Joseph Mitchell, who died in 1996, was the great wandering and listening soul of New York City. True, you won’t find any of his titles at local Nature Centers, but his sketches of the urban scene shows us a writer immersed in his home landscape. From Fulton Fish Market to McSorley’s Saloon, Joseph Mitchell observed his given plot of land keenly and compassionately, like the ideal naturalist that he was. To this day, his essay Mr. Hunter’s Grave is one of our favorite pieces on the ties between people and the land.
The following passage is from The Rivermen, a piece in Joseph Mitchell’s The Bottom of the Harbor. Cities around the world were founded on the banks of rivers and streams allowing humans to naturally network with one another along and with the river itself. This unstoppable, steady, often gentle flow sculpts any landscape, and has certainly shaped our thinking at the Land Library. The South Platte River (our version of the Hudson) has inspired the Land Library’s Headwaters to Plains at Buffalo Peaks Ranch, Waterton Canyon, and in Denver’s Globeville neighborhood – each site rests on the banks of the South Platte River.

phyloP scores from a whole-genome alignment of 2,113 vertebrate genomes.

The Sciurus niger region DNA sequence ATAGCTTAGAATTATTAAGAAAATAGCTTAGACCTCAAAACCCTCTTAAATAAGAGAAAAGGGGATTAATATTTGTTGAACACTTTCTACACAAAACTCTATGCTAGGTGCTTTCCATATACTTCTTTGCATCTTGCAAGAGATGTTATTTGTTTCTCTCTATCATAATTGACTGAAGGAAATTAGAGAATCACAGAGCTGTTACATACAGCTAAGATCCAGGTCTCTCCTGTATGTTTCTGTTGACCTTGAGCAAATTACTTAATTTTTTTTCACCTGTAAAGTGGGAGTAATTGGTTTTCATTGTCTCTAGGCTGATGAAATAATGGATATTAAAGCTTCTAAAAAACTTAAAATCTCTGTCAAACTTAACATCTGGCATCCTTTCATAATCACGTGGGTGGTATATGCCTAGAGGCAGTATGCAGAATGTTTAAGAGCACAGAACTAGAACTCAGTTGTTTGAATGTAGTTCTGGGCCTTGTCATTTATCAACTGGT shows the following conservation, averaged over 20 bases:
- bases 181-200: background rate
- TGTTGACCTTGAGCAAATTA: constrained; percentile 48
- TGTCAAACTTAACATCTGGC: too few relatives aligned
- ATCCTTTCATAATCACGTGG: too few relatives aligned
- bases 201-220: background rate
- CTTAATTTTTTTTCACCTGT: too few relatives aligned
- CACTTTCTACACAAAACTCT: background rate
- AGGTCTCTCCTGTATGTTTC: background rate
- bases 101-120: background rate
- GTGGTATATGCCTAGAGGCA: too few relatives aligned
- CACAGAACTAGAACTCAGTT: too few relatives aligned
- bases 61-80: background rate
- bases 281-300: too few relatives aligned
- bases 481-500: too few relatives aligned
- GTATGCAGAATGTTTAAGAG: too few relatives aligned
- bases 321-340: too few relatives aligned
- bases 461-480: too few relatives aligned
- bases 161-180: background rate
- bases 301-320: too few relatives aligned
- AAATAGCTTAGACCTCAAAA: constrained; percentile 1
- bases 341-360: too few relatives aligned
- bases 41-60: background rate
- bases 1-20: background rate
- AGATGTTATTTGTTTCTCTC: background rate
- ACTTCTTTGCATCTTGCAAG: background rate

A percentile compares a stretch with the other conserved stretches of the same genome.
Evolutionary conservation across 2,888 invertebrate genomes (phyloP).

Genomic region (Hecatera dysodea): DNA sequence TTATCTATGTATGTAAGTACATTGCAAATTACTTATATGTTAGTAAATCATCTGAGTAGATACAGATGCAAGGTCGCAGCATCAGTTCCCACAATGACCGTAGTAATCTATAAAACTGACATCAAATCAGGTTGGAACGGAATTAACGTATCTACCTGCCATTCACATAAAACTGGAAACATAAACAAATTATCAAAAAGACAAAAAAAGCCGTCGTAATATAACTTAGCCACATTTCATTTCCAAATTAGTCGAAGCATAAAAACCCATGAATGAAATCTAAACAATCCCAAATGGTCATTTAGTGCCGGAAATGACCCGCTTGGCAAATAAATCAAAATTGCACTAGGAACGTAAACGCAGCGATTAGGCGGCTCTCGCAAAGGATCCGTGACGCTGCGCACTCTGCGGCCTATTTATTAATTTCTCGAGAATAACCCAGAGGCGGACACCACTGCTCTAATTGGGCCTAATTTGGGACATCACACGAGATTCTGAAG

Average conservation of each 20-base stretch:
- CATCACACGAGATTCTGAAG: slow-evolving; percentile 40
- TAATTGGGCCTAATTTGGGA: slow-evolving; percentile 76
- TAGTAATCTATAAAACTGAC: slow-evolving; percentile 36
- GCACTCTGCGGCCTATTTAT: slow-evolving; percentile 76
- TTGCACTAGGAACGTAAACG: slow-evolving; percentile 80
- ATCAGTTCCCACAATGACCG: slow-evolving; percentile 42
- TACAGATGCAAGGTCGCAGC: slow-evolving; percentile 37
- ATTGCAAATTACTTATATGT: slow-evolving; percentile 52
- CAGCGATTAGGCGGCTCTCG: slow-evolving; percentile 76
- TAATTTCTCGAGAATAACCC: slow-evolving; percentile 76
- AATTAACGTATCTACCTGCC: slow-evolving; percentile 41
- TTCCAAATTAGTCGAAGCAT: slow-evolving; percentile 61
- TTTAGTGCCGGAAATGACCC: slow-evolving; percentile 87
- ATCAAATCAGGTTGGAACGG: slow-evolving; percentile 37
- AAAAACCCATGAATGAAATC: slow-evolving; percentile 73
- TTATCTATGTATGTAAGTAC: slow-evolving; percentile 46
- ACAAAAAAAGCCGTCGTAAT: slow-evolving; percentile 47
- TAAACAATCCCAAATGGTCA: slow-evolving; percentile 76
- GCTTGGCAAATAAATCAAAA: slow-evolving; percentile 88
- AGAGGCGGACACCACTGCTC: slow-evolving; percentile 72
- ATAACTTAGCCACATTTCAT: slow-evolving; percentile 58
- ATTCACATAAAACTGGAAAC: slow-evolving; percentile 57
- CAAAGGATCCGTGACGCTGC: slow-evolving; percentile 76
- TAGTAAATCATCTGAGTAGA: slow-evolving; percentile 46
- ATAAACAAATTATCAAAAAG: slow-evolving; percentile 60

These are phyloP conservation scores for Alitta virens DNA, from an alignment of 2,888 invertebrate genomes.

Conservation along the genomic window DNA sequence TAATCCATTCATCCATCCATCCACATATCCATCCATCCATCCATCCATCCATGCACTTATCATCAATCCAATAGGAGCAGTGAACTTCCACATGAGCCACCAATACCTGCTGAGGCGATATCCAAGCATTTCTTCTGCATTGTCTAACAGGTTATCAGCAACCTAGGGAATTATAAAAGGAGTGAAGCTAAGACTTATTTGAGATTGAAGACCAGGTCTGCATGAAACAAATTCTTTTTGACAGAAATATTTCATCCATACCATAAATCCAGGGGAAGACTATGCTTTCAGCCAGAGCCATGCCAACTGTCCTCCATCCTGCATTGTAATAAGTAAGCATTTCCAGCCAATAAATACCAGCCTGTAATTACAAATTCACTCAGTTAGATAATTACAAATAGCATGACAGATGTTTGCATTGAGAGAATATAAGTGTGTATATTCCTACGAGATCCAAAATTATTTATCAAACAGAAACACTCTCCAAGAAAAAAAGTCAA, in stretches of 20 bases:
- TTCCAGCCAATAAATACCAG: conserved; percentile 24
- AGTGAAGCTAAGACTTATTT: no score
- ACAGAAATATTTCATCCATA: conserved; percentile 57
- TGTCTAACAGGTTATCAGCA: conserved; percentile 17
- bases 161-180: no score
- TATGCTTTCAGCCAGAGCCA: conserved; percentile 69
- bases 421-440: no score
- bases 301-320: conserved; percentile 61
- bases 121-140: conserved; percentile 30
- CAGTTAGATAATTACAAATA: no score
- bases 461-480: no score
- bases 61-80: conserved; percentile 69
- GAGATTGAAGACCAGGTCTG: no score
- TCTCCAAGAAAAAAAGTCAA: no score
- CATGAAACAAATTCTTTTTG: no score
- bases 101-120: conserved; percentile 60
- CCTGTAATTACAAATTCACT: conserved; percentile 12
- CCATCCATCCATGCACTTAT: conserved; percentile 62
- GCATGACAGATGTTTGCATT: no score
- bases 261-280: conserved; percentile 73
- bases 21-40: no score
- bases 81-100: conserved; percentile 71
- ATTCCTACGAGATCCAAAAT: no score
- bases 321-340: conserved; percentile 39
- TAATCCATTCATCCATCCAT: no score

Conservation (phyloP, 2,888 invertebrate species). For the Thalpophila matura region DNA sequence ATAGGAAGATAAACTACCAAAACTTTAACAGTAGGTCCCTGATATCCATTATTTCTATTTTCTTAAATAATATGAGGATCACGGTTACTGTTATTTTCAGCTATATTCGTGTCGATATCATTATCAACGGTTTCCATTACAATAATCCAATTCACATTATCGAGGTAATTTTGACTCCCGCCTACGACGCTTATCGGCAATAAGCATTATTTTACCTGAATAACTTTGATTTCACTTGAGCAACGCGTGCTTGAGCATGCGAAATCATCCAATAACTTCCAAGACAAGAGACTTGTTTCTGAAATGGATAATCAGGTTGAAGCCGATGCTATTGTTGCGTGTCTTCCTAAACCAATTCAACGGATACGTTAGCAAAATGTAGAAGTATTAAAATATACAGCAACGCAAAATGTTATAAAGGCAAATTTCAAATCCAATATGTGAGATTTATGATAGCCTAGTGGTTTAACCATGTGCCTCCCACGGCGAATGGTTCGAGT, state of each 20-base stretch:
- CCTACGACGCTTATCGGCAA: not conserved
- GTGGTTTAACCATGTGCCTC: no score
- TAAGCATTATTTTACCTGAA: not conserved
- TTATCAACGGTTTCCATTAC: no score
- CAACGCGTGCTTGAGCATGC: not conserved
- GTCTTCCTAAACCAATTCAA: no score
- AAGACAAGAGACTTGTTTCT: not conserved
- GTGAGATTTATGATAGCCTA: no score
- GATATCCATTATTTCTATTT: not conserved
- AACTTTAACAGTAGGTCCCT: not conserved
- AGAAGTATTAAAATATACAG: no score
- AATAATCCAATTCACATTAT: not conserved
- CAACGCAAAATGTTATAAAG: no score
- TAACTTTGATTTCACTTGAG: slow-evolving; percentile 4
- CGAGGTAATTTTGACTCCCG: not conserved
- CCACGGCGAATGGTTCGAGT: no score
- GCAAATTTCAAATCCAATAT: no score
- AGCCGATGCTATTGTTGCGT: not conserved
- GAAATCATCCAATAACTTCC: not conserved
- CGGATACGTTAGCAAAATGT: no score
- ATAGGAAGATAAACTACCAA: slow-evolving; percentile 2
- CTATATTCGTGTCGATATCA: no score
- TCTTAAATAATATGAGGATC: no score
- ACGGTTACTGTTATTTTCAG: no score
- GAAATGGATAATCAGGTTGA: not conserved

Here’s one of our all-time favorite descriptions of a river:
“I often feel drawn to the Hudson River, and I have spent a lot of time through the years poking around the part of it that flows past the city. I never get tired of looking at it; it hypnotizes me. I like to look at it in midsummer, when it is warm and dirty and drowsy, and I like to look at it in January, when it is carrying ice. I like to look at it when it is stirred up, when a northeast wind is blowing and a strong tide is running — a new-moon tide or a full-moon tide — and I like to look at it when it is slack. It is exciting to me on weekdays, when it is crowded with ocean craft, harbor craft, and river craft, but it is the river itself that draws me, and not the shipping, and I guess I like it best on Sundays, when there are lulls as long as a half an hour, during which, all the way from the Battery to the George Washington Bridge, nothing moves upon it, not even a ferry, not even a tug, and it becomes as hushed and dark and secret and remote and unreal as a river in a dream.”